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|The Future of Psychotherapy - Page 2|
We have the opportunity now to present our vision, to argue for the holistic integration of medical and psychological services in a way that is true to the core principles of psychotherapy. We must resist the inevitable attempts to define therapy as, in essence, a treatment that gets dispensed by a professional to a patient and argue instead for therapy as a process of change that is entered into by client and therapist working together as allies. And it is critical to do so now, when psychotherapy is on the brink of another tectonic shift that could well discredit the majority of approaches therapists use today.
Carving In, Carving Out
To understand what lies ahead for the field of psychotherapy, we must first review some basic principles of health care economics. To state the matter in accountants' terms, mental health services have traditionally been "carved out"--handled and paid for separately from general health care costs and considered to be distinct from patients' medical needs. Most of us have grown accustomed to the idea that the point of entry for taking care of our medical needs is different from that of our mental health. Currently, 88 percent of the mental health cases are handled in this way. But experts such as noted psychologist Charles Kiesler--whose critical commentary on the accuracy of psychotherapy research and the expense of inpatient psychiatric care has been a springboard for policy discussions for more than 30 years, and who, in the mid-1980s, predicted that fledgling MCOs would soon dominate the American health care industry--see another sweeping change in the offing. Soon, they say, behavioral care, like most other medical specialties, will be "carved in"--that is, mental health services will be treated as an integral part of medical patient care and administered accordingly, with all the advantages and liabilities that entails. According to Kiesler, the changes to be ushered in by carve-ins will be "as dramatic as the computer revolution."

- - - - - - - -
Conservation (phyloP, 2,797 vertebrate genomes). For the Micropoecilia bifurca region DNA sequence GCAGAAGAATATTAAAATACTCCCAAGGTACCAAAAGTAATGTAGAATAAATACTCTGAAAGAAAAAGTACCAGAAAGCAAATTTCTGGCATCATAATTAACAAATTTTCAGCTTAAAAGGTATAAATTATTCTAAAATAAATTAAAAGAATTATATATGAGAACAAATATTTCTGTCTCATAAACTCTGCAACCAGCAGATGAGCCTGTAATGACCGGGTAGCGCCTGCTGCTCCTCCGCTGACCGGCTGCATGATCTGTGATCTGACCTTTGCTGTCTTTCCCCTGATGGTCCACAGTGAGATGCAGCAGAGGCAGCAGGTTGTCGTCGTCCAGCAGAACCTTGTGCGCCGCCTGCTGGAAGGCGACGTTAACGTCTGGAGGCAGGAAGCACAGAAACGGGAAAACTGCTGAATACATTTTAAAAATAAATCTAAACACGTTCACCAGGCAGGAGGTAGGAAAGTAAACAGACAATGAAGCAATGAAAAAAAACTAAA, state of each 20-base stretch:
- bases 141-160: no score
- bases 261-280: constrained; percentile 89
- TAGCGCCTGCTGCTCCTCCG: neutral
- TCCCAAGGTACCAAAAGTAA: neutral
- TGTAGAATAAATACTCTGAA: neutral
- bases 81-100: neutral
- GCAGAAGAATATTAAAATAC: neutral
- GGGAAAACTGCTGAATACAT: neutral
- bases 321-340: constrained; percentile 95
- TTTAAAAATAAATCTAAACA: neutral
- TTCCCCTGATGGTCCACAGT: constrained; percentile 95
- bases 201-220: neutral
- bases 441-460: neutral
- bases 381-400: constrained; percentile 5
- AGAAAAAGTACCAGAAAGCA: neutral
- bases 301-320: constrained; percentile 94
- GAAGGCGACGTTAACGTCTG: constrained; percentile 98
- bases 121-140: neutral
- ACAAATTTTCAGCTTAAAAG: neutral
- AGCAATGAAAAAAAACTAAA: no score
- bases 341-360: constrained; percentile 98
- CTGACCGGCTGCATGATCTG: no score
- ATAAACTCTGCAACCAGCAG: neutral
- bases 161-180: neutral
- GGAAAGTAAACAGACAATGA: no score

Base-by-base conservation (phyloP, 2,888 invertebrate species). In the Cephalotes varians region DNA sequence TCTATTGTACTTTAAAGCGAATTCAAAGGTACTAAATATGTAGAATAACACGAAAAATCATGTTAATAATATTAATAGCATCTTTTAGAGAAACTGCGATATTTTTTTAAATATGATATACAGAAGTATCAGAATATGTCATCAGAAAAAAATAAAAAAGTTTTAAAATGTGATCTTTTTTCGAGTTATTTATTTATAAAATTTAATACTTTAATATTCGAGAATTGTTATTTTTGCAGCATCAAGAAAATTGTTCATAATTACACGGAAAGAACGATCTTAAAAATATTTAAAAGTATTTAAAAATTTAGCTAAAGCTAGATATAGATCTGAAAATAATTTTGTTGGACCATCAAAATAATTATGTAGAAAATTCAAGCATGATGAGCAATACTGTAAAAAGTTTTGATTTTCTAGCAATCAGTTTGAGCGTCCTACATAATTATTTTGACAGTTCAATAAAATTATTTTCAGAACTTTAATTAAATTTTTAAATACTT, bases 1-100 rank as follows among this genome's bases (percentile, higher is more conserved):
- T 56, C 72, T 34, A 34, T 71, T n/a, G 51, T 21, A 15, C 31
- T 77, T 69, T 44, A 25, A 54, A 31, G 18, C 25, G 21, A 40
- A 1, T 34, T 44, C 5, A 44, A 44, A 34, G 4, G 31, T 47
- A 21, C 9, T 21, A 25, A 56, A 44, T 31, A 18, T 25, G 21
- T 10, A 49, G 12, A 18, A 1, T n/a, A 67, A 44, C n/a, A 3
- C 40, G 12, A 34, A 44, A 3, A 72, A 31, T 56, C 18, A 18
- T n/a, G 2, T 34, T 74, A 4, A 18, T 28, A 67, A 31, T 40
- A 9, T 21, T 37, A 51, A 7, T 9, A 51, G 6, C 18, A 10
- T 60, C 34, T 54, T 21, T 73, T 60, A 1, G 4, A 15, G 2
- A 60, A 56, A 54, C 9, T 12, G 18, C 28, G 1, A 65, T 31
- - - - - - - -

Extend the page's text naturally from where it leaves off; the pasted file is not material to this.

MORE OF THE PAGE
The reason for this coming change, of course, is the tremendous pressure on health care administrators to reduce spiraling costs, especially those that are racked up by patients who repeatedly seek medical treatment--often expensive specialty consultations--for complaints that are at least partly due to undiagnosed psychological issues. A typical scenario goes like this: A patient visits a physician or emergency room with a physical complaint, say neck pain. Doctors treat his physical symptoms, but don't refer him to a therapist, who might help him tackle the stress contributing to his symptoms. As a result, his neck pain flares regularly and he frequently seeks treatment from doctors. This pattern may repeat for years unless and until his behavioral problem is identified.
Over the last four decades, studies have repeatedly shown that as many as 60 to 70 percent of physician visits actually stem from psychological distress that finds somatic expression. Advocates of carving in behavioral care say it will not only save money, but will bring real advantages to therapists and patients alike. Imagine that before even meeting a client you could open a computer file and learn that her doctor put her on Prozac some years ago when her mother died of congestive heart failure. Curious about the mother's mental health history, you could click on the link to "familial predisposition" and find that the mother, too, had been treated for chronic depression. If such information were available to you in advance, argue advocates for carving in care, you'd obviously be better prepared to meet this person, and you'd have a deeper understanding of her situation.